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Variety expansion and fertility rates

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  • Akiko Maruyama
  • Kazuhiro Yamamoto

    ()

Abstract

To investigate how fertility rates interrelate with the modern economy, we construct a simple model in which variety expansion of consumption goods reduces fertility rates. In our model, variety expansion reduces the relative price of a composite of di?erentiated goods compared to child- rearing costs. Thus, parents raise the expenditure share for diffrentiated goods and lower the number of children. We show that this model can be applied to a growth model in which economic growth progresses with variety expansion of consumption goods and fertility rates decrease with economic growth. In addition, we show that international trade, which raises consumption variety, lowers fertility rates. Thus, we show a new mechanism for fertility decline, and this mechanism can be applied to growth and international trade models.

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Bibliographic Info

Article provided by Springer in its journal Journal of Population Economics.

Volume (Year): 23 (2010)
Issue (Month): 1 (January)
Pages: 57-71

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Handle: RePEc:spr:jopoec:v:23:y:2010:i:1:p:57-71

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Related research

Keywords: Consumerism; Fertility rates; Variety expansion; Economic growth; J13; O10; F12;

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References

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  1. Oded Galor, 2006. "The Demographic Transition," Working Papers 2006-24, Brown University, Department of Economics.
  2. Gary S. Becker & Kevin M. Murphy & Robert Tamura, 1994. "Human Capital, Fertility, and Economic Growth," NBER Chapters, in: Human Capital: A Theoretical and Empirical Analysis with Special Reference to Education (3rd Edition), pages 323-350 National Bureau of Economic Research, Inc.
  3. Galor, Oded & Weil, David N, 1996. "The Gender Gap, Fertility, and Growth," American Economic Review, American Economic Association, vol. 86(3), pages 374-87, June.
  4. Melitz, Marc J, 2002. "The Impact of Trade on Intra-Industry Reallocations and Aggregate Industry Productivity," CEPR Discussion Papers 3381, C.E.P.R. Discussion Papers.
  5. Galor, Oded & Weil, David, 1998. "Population, Technology and Growth: From the Malthusian Regime to the Demographic Transition," CEPR Discussion Papers 1981, C.E.P.R. Discussion Papers.
  6. Eckstein, Zvi & Wolpin, Kenneth I., 1985. "Endogenous fertility and optimal population size," Journal of Public Economics, Elsevier, vol. 27(1), pages 93-106, June.
  7. Paul Romer, 1989. "Endogenous Technological Change," NBER Working Papers 3210, National Bureau of Economic Research, Inc.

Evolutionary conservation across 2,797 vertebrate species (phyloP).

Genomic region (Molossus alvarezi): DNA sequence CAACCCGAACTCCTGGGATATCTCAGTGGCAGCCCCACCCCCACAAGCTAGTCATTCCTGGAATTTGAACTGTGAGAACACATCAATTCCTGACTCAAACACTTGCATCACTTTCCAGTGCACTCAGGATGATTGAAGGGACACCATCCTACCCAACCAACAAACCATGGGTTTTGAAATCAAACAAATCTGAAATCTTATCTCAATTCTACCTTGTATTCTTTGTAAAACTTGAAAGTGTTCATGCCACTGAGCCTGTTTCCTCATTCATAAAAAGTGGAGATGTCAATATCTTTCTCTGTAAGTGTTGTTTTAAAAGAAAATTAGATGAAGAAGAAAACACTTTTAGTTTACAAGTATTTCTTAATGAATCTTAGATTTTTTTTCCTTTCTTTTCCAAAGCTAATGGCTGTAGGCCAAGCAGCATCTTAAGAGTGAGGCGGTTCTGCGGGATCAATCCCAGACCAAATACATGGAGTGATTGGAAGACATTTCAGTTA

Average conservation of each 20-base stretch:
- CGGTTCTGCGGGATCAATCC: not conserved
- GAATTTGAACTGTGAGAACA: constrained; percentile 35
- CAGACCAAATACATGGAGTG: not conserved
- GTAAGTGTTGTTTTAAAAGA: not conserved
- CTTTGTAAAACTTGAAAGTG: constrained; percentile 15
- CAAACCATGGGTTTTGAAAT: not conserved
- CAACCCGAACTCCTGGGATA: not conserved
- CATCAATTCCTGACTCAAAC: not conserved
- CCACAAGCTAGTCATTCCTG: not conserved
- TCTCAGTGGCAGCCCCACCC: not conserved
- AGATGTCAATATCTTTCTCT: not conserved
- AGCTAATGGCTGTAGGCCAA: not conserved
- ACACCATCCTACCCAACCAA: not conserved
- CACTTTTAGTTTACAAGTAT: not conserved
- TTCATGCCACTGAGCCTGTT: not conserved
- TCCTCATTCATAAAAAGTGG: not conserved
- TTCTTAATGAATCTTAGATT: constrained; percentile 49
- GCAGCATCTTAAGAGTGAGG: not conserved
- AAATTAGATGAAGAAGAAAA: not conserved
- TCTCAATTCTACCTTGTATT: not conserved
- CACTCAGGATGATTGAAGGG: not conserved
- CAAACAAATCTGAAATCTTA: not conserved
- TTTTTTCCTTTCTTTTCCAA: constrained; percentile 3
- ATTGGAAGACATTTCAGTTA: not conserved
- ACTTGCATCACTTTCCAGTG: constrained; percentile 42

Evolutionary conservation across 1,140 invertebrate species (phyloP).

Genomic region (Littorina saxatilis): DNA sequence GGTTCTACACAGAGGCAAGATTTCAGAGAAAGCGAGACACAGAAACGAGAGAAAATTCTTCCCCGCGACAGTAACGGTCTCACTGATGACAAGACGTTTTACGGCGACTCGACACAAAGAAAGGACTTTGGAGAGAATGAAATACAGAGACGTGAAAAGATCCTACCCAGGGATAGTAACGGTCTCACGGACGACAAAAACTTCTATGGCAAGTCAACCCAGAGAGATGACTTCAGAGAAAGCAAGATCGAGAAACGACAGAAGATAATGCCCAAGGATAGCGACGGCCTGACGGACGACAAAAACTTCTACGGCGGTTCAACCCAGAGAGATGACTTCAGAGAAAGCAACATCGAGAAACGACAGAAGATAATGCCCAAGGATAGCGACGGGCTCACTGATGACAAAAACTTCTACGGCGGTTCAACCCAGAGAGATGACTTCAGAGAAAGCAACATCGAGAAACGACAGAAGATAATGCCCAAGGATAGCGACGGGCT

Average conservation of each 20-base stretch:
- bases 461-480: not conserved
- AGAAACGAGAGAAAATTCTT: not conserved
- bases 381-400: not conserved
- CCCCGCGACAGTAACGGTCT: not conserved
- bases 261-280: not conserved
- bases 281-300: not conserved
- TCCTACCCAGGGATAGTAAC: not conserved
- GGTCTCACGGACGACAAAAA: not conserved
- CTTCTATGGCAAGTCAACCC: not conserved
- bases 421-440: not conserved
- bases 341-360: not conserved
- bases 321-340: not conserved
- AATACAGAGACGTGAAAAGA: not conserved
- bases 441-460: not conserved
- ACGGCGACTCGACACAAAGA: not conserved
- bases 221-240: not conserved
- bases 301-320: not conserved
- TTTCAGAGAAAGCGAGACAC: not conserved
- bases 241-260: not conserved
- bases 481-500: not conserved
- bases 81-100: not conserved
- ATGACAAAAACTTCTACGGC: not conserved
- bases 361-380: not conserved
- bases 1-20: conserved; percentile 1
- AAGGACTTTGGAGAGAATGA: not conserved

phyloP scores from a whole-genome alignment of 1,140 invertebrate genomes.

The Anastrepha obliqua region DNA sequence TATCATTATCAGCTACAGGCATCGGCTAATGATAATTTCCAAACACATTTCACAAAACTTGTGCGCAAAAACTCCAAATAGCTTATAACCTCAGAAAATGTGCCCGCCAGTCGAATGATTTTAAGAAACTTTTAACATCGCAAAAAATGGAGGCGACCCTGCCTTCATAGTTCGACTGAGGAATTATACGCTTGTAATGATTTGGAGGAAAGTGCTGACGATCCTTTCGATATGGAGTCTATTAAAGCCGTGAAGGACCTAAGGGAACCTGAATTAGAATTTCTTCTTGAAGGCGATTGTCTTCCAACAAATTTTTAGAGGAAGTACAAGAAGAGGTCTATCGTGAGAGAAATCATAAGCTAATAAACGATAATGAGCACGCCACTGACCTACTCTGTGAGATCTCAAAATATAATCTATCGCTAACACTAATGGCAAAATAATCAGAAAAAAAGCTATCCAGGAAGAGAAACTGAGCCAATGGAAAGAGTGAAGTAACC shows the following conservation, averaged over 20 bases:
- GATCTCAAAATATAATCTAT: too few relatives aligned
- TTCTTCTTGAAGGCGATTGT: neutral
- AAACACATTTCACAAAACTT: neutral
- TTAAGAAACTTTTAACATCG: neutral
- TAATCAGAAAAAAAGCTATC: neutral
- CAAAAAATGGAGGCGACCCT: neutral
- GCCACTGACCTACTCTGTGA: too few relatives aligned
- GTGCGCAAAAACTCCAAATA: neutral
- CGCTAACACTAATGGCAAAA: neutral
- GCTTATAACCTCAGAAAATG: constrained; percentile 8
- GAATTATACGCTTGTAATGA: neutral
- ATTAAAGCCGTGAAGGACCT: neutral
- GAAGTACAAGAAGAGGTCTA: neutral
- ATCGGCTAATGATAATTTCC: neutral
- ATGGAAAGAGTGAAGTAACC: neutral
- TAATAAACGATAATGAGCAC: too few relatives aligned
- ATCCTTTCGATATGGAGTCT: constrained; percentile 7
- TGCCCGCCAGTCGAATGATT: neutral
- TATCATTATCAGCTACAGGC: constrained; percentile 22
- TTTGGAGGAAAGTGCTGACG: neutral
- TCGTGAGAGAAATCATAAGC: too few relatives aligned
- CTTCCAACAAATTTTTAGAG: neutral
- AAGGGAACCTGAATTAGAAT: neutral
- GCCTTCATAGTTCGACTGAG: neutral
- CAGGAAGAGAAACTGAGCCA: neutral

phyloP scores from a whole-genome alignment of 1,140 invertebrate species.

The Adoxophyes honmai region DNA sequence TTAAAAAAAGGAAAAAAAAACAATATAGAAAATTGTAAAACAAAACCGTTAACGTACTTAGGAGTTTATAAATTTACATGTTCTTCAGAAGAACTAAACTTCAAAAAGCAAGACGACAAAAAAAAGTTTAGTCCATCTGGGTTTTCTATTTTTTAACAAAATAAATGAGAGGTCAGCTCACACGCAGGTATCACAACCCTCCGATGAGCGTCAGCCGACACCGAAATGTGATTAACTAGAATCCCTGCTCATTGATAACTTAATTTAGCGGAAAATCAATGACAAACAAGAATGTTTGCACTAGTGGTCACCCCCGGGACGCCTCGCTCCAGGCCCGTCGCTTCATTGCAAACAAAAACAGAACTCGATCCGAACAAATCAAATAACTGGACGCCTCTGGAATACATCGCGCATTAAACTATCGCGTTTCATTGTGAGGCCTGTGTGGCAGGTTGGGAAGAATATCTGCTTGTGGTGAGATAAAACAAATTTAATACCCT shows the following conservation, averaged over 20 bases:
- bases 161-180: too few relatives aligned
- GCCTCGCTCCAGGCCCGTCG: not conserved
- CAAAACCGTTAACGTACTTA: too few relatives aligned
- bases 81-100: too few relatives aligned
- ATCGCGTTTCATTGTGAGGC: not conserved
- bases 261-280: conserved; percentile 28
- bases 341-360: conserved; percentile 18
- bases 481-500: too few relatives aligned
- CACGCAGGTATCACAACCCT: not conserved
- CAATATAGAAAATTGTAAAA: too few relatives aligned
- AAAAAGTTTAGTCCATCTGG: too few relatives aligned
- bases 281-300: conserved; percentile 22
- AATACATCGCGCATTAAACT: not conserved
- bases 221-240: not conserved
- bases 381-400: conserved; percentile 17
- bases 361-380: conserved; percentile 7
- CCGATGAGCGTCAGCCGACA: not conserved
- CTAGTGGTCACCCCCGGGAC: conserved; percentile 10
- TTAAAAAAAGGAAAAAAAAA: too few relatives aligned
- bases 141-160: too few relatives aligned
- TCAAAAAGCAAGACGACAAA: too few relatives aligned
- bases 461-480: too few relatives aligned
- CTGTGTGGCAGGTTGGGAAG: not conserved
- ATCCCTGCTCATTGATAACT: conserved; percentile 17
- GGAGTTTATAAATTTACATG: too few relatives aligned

8. Oded Galor & Andrew Mountford, 2006. "Trade and the Great Divergence: The Family Connection," American Economic Review, American Economic Association, vol. 96(2), pages 299-303, May.
  9. Galor, Oded, 2004. "From Stagnation to Growth: Unified Growth Theory," CEPR Discussion Papers 4581, C.E.P.R. Discussion Papers.
  10. Tamura, Robert, 2002. "Human capital and the switch from agriculture to industry," Journal of Economic Dynamics and Control, Elsevier, vol. 27(2), pages 207-242, December.
  11. David N. Weil & Oded Galor, 2000. "Population, Technology, and Growth: From Malthusian Stagnation to the Demographic Transition and Beyond," American Economic Review, American Economic Association, vol. 90(4), pages 806-828, September.
  12. Kalemli-Ozcan, Sebnem, 2003. "A stochastic model of mortality, fertility, and human capital investment," Journal of Development Economics, Elsevier, vol. 70(1), pages 103-118, February.
  13. Sato, Yasuhiro & Yamamoto, Kazuhiro, 2005. "Population concentration, urbanization, and demographic transition," Journal of Urban Economics, Elsevier, vol. 58(1), pages 45-61, July.
  14. repec:rus:hseeco:122439 is not listed on IDEAS
  15. Kalemli-Ozcan, Sebnem & Ryder, Harl E. & Weil, David N., 2000. "Mortality decline, human capital investment, and economic growth," Journal of Development Economics, Elsevier, vol. 62(1), pages 1-23, June.
  16. Sebnem Kalemli-Ozcan, 2002. "Does the Mortality Decline Promote Economic Growth?," Macroeconomics 0212008, EconWPA.
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Cited by:
  1. Tadashi Morita & Kazuhiro Yamamoto, 2013. "Economic geography, endogenous fertility, and agglomeration," Discussion Papers in Economics and Business 13-23, Osaka University, Graduate School of Economics and Osaka School of International Public Policy (OSIPP).
  2. Koji Kitaura & Akira Yakita, 2010. "School Education, Learning-by-Doing, and Fertility in Economic Development," Review of Development Economics, Wiley Blackwell, vol. 14(4), pages 736-749, November.
  3. Hiroshi Goto & Keiya Minamimura, 2014. "Fertility, Regional Demographics, and Economic Integration," Discussion Papers 1405, Graduate School of Economics, Kobe University.

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